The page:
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7:37 AM
What exactly does Remark 7.2 in math.uni-bonn.de/people/scholze/Condensed.pdf want to say? What goes from if the underlying condensed ring is not discrete? I am quite confused by the remark. I am not sure what he wants to say, so any short explanation would be helpful and appreciated.
 
7:49 AM
It's just saying that the functor S↦A[S] has additional functoriality: not only for maps S→T but also for $\underline(A)$-linear combinations thereof. The things that break if A is not discrete is the description of $\underline{A}[S](-)$ as sheafification of $\underline{A}[S(-)]$. I'm quite sure what the point of that remark is, since it is pretty much obvious that you have this added functoriality if A is an analytic ring. Perhaps he wanted to remark this is not true for general pre-analytic?
 
8:43 AM
@DenisNardin How is \underline{A}[S](-) defined when \underline{A} is not discrete? I would have guessed it to be the sheafification of the presheaf taking T to \underline{A}(T)[S(T)].
 
@Dedalus Well, it's the object representing the functor M↦M(S). I'm not quite sure of the details beyond that
But as I said, it's not completely clear to me what the point of that remark is
 
@DenisNardin Sorry, what is M?
 
An arbitrary $\underline{A}$-module
 
8:59 AM
OK, now I see. You want to say that \underline{A}[S] is the object representing evaluation at S. This exists because of adjoint functor theorems, I suppose. Do I need to care about size issuses here? I often feel uncomfortable invoking those theorems here because of size...
 
Dunno, maybe I should stop answering because I did not think this through honestly
 
Your answers are very helpful :)
 
9:26 AM
In HA Prop. A.1.9 Lurie proves the following theorem: Let $\mathcal{X}$ be an $\infty$-topos locally of constant shape, then for any morphism $X \to Y$ in $\mathcal{S}$, and any morphism $Z \to \pi^*Y$ in $\mathcal{X}$, the morphism $\pi_!(\pi^*X \times_{\pi^*Y} Z) \to X \times_Y \pi_! Z$ is an equivalence. In his proof, Lurie reduces to the case $Y = 1$ by writing $Y$ as a colimit of a constant diagram valued in $1$; cont.
curiously (in my mind) he takes the constant diagram from the category of simplices of $Y$ rather than just $Y$ itself. Is this necessary? I don't see what goes wrong if I just use $Y$.
 
@AdrianClough it is not. What's happening here is that as a functor of Y, buth sides commutes with colimits (where you think of it as a functor in Y by pulling back Z and X). Then spaces is generated under colimits from the point, no matter how exactly :-)
 
@S.carmeli Good, that's what I thought! Thanks!
 
@AdrianClough actually, the fact that both sides are colimits preserving made me hope I could prove it also for a morphism A-->B of infinity topoi which is not terminal. But then B is not generated by the terminal object and the proof breaks down. I suspect this is not true in general but have no counter example.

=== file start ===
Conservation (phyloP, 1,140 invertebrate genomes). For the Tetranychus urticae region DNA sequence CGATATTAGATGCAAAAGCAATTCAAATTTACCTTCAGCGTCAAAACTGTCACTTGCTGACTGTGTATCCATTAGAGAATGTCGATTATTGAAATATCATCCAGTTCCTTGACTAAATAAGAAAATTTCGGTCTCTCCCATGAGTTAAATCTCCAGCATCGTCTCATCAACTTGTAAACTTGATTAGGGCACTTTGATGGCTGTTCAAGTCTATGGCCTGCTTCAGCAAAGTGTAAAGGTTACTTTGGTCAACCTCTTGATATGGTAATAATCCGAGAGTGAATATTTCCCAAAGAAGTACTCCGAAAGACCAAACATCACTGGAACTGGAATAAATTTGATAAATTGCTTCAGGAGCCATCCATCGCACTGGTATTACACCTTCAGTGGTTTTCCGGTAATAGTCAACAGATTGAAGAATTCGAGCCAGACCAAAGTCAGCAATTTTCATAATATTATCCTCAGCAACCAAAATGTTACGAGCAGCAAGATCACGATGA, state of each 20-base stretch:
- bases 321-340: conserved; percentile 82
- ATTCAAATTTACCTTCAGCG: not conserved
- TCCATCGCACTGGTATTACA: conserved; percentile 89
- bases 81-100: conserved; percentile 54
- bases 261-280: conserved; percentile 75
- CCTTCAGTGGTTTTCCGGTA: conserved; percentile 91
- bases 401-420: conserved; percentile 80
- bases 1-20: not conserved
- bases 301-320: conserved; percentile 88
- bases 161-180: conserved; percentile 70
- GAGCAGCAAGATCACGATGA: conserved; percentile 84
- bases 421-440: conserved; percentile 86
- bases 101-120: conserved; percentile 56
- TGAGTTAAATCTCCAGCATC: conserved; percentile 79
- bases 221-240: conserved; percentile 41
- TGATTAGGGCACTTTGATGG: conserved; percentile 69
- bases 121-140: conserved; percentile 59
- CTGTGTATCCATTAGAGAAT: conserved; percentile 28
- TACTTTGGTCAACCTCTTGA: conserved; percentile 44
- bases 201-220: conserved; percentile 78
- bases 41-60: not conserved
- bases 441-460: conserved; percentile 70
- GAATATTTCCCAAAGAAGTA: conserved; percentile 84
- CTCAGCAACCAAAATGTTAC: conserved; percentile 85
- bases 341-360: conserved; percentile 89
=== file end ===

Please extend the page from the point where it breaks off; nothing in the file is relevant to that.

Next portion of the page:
3 hours later…
12:15 PM
Does anyone know if the following question has been treated anywhere in the literature:
What is the minimal arity possible of the top arity cell in a finite cellular $k+1$-connected $\infty$-operad?
Where Cellular here means obtained by taking pushouts of attaching maps from free operads on a single operation of some arity times a sphere of some dimension mapping to $\mathbb{E}_0$
So in other words i'm starting with $\mathbb{E}_0$ and trying to approximate $\mathbb{E}_{\infty}$ with it up to dimension $k$ as efficiently as possible arity-wise.
 
 
8 hours later…
8:11 PM
@SaalHardali i can't piece together a more solid thing to say, but i'd recommend looking at the introductions to hedayatzadeh's various articles on multilinear algebra with group schemes. he points out various things that can go wrong: you may not actually have enough colimits unless you put more serious restrictions on the base than BP_* enjoys; even if you have colimits, an argument with slopes shows that you might be forced to get 0 back, but which surely won't match BP_* K(Z, m); …
again, this second part about existence is sort of an aside; i don't think these theorems actually bear directly on BP_* K(Z, m), but maybe they'll heighten your sense of caution
 
9:10 PM
@EricPeterson Thanks that's helpful. I have to say my sense of caution is all over the place about this. However whenever I go back to these RW papers I do get the feeling that there is somewhere in the ether a canonical coordinate independent description of this hopf algebra. So at least once I wanna see how the naive attempt fails and why
 

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